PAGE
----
Sheer Hypocrisy:  How America and Americans Interfered in the Election of Boris Yeltsin: a tale told in five parts. Pt. 1 – The Economists


There is a great wailing arising and much wringing of hands going on in the United States over the assertion that Russia interfered inour last electionto ensure that Donald Trump and not Hilary Clinton was elected president.  This is sheer hypocrisy.  The fact of the matter is that American presidents, universities, economic and political advisers, government institutions and banks worked both covertly and openly to see that Boris Yeltsin would defeat Gennady Zyuganov, his Communist opponent. With his election America would see its most cherished ambition realized as he disemboweled Communism in the Soviet Union, oversaw the dissolution of the Union of Soviet Socialist Republics and led the country to economic ruin.  The tale of how all of this came about is long and complex but extremely interesting.

America’s long battle against the Soviet Union was fought on many fronts and embraced many different strategies.  Paramount was an unremitting arms race itself which demanded that the wealth of the Soviet Union be poured into the military at expense of the people.   “When the Reagan administration managed to agree with Saudi Arabia to derail global oil prices, the situation became very bad. The production of money was growing, but it was not backed with the industrial production of essential commodities. In short, guns and tanks were produced in excess, but ordinary butter was hard to find.” The result was that the people were dissatisfied with their standard of living, and the dissatisfaction of the people plays a major role in any revolutionary transformation.

But the greatest weapon in America’s arsenal was the image of itself that America projected onto the world: a land of freedom, opportunity, and copious commodities.   It was this image, and not the actual reality of life in America, of which they knew little, that the many Russians became enamored of.  Secret prohibited shortwave broadcasts from the US State Department’s Radio Free Europe/Radio Liberty out of Munich fed those illusions of an American capitalist paradise. To a people filled with want and need the desire to have was powerful.

The Economists:

As difficult as it may be to believe, the massive transformation of the mode of production from Communism to Capitalism that ultimately gave rise to modern Russia, had its origins in the 1980s when a group of economists and intellectuals fell in love with the image of America.   The man who was most smitten with that image, and who would do anything to project it onto his own nation, was Anatoly Chubais.  Just as Lenin had led the revolution to establish the first communist state, Chubais would lead the revolution to reconstruct his nation in the image of America.   More than any other single individual, even Yeltsin who supported Chubaisas he implemented his plans, AnatolyChubais would be responsible for the downfall of the Soviet Union and the suffering and starvation of the Russia people.  He is today, by his own admission, the most hated man in Russia. (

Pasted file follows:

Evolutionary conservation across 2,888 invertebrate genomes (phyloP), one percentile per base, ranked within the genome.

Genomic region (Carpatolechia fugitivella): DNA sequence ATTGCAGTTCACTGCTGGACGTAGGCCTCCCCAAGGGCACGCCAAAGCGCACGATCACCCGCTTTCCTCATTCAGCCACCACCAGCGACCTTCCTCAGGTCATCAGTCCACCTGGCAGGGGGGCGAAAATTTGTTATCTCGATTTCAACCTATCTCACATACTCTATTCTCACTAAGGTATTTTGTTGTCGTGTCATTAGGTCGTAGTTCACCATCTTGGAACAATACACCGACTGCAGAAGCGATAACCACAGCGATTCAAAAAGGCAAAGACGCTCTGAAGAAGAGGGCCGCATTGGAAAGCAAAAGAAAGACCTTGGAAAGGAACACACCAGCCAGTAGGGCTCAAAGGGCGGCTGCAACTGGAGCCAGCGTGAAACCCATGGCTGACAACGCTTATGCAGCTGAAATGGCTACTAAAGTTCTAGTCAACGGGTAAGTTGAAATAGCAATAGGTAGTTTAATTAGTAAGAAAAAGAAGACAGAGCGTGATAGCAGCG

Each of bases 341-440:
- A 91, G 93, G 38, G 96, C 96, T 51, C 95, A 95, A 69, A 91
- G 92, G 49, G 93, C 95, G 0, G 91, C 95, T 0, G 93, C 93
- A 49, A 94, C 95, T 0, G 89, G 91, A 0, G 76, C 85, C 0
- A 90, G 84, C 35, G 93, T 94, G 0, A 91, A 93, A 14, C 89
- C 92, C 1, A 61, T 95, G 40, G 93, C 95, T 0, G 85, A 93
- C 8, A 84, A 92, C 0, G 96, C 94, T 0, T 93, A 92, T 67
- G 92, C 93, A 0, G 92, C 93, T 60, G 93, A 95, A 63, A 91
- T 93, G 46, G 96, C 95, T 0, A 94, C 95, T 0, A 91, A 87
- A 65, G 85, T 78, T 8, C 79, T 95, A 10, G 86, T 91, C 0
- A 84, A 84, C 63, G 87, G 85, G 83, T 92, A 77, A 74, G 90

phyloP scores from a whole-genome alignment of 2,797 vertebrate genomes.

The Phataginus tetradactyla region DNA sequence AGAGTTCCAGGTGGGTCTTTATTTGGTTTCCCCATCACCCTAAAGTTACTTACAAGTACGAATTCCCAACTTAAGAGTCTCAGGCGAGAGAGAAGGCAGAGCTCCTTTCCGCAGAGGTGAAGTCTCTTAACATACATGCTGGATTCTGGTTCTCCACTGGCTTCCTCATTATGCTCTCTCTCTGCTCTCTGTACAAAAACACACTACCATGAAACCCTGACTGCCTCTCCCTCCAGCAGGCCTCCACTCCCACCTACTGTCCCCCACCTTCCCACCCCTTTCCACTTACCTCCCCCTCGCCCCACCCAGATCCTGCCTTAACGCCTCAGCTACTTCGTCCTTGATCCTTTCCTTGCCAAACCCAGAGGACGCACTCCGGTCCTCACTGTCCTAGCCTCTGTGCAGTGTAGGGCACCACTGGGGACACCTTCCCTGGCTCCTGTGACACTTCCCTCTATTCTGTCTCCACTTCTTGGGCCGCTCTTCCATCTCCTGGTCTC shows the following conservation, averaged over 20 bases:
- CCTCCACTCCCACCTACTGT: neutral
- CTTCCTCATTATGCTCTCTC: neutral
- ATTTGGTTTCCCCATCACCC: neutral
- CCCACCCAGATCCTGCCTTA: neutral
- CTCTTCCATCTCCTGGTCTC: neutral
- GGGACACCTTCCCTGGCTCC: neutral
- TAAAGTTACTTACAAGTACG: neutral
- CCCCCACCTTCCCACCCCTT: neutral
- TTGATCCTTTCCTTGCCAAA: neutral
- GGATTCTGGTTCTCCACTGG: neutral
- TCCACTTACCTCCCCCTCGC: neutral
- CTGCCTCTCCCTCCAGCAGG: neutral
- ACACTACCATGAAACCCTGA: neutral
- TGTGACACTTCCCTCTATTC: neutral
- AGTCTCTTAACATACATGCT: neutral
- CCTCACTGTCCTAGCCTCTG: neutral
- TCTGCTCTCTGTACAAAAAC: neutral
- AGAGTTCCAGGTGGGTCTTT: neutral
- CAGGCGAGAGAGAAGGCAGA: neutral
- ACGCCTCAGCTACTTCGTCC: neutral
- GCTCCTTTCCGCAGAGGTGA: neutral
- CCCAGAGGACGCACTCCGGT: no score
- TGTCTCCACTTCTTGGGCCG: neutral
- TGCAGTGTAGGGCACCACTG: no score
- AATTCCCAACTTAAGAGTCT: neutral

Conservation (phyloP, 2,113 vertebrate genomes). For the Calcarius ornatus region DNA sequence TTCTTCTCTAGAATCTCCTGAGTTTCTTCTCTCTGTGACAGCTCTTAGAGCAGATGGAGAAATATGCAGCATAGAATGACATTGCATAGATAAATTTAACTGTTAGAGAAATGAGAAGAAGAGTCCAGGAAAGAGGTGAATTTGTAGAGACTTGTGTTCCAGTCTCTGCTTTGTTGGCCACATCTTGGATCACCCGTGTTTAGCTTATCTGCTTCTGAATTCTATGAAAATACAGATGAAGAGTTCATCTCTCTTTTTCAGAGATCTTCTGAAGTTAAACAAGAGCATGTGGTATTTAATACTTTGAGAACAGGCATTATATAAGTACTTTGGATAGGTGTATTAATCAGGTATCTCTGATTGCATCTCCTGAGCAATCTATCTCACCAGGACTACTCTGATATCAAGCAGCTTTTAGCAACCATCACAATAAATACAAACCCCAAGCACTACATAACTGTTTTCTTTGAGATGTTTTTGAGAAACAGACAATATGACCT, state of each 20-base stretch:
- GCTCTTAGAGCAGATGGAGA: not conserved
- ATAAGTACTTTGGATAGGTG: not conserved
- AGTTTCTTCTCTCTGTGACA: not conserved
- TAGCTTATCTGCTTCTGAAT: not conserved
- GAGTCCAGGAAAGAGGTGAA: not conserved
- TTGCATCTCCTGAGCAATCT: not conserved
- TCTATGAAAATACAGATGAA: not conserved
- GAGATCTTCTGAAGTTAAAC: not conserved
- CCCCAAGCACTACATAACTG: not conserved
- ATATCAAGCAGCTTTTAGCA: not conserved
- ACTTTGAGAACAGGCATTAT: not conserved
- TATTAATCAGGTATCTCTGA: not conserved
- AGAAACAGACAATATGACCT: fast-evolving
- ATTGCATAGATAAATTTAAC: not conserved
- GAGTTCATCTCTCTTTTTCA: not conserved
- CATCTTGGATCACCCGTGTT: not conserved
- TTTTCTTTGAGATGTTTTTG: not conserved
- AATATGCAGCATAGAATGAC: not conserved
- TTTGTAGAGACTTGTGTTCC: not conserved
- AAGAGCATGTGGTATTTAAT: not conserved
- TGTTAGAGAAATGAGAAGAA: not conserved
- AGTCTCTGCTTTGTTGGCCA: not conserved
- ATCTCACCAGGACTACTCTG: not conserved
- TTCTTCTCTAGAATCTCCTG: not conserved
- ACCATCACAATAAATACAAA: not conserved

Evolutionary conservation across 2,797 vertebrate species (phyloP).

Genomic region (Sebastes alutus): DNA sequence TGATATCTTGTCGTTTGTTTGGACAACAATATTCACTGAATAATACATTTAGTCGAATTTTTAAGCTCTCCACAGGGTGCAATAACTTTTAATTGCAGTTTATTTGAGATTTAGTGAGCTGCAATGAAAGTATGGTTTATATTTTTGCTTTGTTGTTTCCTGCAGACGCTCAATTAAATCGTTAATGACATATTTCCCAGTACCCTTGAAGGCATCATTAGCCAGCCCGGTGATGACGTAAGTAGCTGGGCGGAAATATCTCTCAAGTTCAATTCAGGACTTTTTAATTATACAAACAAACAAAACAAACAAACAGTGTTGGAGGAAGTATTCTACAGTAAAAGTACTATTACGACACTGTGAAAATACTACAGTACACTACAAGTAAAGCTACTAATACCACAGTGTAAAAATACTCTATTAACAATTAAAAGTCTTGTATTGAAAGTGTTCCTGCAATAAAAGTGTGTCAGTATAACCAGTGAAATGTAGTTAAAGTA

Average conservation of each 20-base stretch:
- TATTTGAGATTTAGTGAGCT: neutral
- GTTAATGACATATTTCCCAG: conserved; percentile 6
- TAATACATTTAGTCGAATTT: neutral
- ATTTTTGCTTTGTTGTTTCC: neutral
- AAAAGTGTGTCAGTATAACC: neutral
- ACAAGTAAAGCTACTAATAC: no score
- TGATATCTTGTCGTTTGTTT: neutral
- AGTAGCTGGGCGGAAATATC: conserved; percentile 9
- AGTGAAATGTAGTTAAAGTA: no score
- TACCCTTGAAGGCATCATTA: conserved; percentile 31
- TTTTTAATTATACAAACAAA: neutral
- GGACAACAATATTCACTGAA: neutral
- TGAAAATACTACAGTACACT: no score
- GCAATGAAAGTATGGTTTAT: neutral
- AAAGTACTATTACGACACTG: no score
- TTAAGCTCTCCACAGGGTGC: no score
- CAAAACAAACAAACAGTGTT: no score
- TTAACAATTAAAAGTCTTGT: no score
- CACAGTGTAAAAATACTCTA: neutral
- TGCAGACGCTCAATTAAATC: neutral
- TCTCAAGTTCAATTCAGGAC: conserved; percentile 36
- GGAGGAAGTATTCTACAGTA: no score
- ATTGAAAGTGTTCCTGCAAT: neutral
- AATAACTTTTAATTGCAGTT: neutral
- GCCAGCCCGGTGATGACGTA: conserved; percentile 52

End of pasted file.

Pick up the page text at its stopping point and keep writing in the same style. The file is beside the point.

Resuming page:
Anatoly Chubais, born in 1955, ten years after what Russians call “The Great Patriotic War, WWII, was the son of a professor of “Scientific Communism and Philosophy”, Boris Chubais.   His mother was also an economist, and his older brother, Boris, would go on to become a philosopher.  It is curious that coming from this background, both Anatoly and his brother would go on to become liberal democrats and fierce advocates of Capitalism.  Of course, the key question, at least for me, is who and what brought about their conversions.

Twenty-two years after his birth he would receive his diploma from the ‘Leningrad Institute of Engineering and Economics’ and join the Communist Party of the Soviet Union.  Yet even as he joined the party he apparently was formulating a plan for destroying it.  Just as Paul had spread Christianity first by preaching and then by establishing small groups of Christians who met to study, speak and worship together, Chubais, filled with an evangelical zeal, preached the redemptive values of American Capitalism for the Russian people and establish circles of followers who shared his beliefs.    He preached his ideas from the podium of his classes when he started out as a teacher at the Leningrad Institute of Engineering and Economics. During his career as an assistant professor, he founded a small organization called ‘Reforma’ which designed platforms for both local and national elections.  He also founded groups like ‘The Young Economists’, and a branch of the ‘Perestroika Club’. As his popularity and following grew, Chubais established and became the leader of a circle of liberal economists in Leningrad, economists who would become faithful comrades in arms in Chubais’ war against Communism.

In 1983 Chubais met Yegor Gaidar, who began to attend Chubais’ seminars and soon became a true believer in capitalism and liberal democracy.   Gaidar would go on to become Prime Minister of Russia, and it would be he who would put the first nail in the coffin of Soviet Communism when he implemented his program of “shock therapy” under Yeltsin.

Among the members of this club were Alexi Kudrin, who would go on to serve as finance minister during President Putin’s first two terms.  He quit in 2011 over differences with then President, Dmitry Medvedev, but returned to work under President Putin drafting the economic program for his new term.  As I write today, he is head of Russia’s Audit Chamber, a body focused on monitoring the spending of government funds and checking for corruption.  He advocates easing tensions with the West and boosting the role of the private sector to revive the economy.

These dissident economists soon turned directly to politics, helping to make Anatoly Sobchak the first democratically elected mayor of Leningrad in 1991.  Sobchak had earned a law degree and afterwards practiced law in Stavropol the southern Russian city where Mikhail Gorbachev was rising in power and influence. Sobchak completed an advanced legal study in Leningrad and was appointed (1983) the first professor of economic law at Leningrad State University. Among his students were both Vladimir Putin and Dmitry Medvedev.